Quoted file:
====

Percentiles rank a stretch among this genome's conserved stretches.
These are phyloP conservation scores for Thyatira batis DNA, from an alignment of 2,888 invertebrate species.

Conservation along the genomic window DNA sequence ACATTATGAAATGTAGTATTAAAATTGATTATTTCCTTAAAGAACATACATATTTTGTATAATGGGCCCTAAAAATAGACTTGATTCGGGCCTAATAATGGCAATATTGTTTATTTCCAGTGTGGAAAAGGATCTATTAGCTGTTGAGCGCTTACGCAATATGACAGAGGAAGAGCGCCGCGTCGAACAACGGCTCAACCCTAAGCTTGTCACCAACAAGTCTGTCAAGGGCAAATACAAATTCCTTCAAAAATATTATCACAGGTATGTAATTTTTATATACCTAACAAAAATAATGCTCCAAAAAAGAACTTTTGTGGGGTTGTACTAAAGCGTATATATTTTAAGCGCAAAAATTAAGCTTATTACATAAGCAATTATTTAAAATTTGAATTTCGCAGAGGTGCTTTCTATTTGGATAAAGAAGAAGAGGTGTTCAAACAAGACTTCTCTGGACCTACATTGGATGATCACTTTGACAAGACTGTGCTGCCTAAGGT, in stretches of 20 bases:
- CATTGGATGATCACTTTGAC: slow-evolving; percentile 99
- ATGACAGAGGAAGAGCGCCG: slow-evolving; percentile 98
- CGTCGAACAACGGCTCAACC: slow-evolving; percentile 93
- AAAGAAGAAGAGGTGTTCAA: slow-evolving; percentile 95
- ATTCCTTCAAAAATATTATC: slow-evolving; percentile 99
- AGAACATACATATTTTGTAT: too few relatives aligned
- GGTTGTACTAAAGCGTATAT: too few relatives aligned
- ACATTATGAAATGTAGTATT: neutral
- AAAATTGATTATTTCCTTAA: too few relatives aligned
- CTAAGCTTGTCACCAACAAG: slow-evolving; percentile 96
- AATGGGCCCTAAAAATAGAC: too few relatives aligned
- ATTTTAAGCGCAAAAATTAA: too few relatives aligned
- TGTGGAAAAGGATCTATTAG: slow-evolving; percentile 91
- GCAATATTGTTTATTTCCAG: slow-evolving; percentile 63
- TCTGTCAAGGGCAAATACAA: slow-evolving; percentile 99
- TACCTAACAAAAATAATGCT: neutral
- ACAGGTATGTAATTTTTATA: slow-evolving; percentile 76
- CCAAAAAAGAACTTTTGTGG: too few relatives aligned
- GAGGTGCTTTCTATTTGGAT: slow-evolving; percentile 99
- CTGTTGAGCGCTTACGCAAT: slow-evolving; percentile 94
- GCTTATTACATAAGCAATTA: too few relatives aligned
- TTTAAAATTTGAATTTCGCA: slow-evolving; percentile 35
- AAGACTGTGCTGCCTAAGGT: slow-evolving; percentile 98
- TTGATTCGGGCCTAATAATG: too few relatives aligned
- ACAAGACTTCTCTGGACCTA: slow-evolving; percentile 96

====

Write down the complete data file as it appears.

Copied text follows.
Percentiles rank a stretch among this genome's conserved stretches.
These are phyloP conservation scores for Thyatira batis DNA, from an alignment of 2,888 invertebrate species.

Conservation along the genomic window DNA sequence ACATTATGAAATGTAGTATTAAAATTGATTATTTCCTTAAAGAACATACATATTTTGTATAATGGGCCCTAAAAATAGACTTGATTCGGGCCTAATAATGGCAATATTGTTTATTTCCAGTGTGGAAAAGGATCTATTAGCTGTTGAGCGCTTACGCAATATGACAGAGGAAGAGCGCCGCGTCGAACAACGGCTCAACCCTAAGCTTGTCACCAACAAGTCTGTCAAGGGCAAATACAAATTCCTTCAAAAATATTATCACAGGTATGTAATTTTTATATACCTAACAAAAATAATGCTCCAAAAAAGAACTTTTGTGGGGTTGTACTAAAGCGTATATATTTTAAGCGCAAAAATTAAGCTTATTACATAAGCAATTATTTAAAATTTGAATTTCGCAGAGGTGCTTTCTATTTGGATAAAGAAGAAGAGGTGTTCAAACAAGACTTCTCTGGACCTACATTGGATGATCACTTTGACAAGACTGTGCTGCCTAAGGT, in stretches of 20 bases:
- CATTGGATGATCACTTTGAC: slow-evolving; percentile 99
- ATGACAGAGGAAGAGCGCCG: slow-evolving; percentile 98
- CGTCGAACAACGGCTCAACC: slow-evolving; percentile 93
- AAAGAAGAAGAGGTGTTCAA: slow-evolving; percentile 95
- ATTCCTTCAAAAATATTATC: slow-evolving; percentile 99
- AGAACATACATATTTTGTAT: too few relatives aligned
- GGTTGTACTAAAGCGTATAT: too few relatives aligned
- ACATTATGAAATGTAGTATT: neutral
- AAAATTGATTATTTCCTTAA: too few relatives aligned
- CTAAGCTTGTCACCAACAAG: slow-evolving; percentile 96
- AATGGGCCCTAAAAATAGAC: too few relatives aligned
- ATTTTAAGCGCAAAAATTAA: too few relatives aligned
- TGTGGAAAAGGATCTATTAG: slow-evolving; percentile 91
- GCAATATTGTTTATTTCCAG: slow-evolving; percentile 63
- TCTGTCAAGGGCAAATACAA: slow-evolving; percentile 99
- TACCTAACAAAAATAATGCT: neutral
- ACAGGTATGTAATTTTTATA: slow-evolving; percentile 76
- CCAAAAAAGAACTTTTGTGG: too few relatives aligned
- GAGGTGCTTTCTATTTGGAT: slow-evolving; percentile 99
- CTGTTGAGCGCTTACGCAAT: slow-evolving; percentile 94
- GCTTATTACATAAGCAATTA: too few relatives aligned
- TTTAAAATTTGAATTTCGCA: slow-evolving; percentile 35
- AAGACTGTGCTGCCTAAGGT: slow-evolving; percentile 98
- TTGATTCGGGCCTAATAATG: too few relatives aligned
- ACAAGACTTCTCTGGACCTA: slow-evolving; percentile 96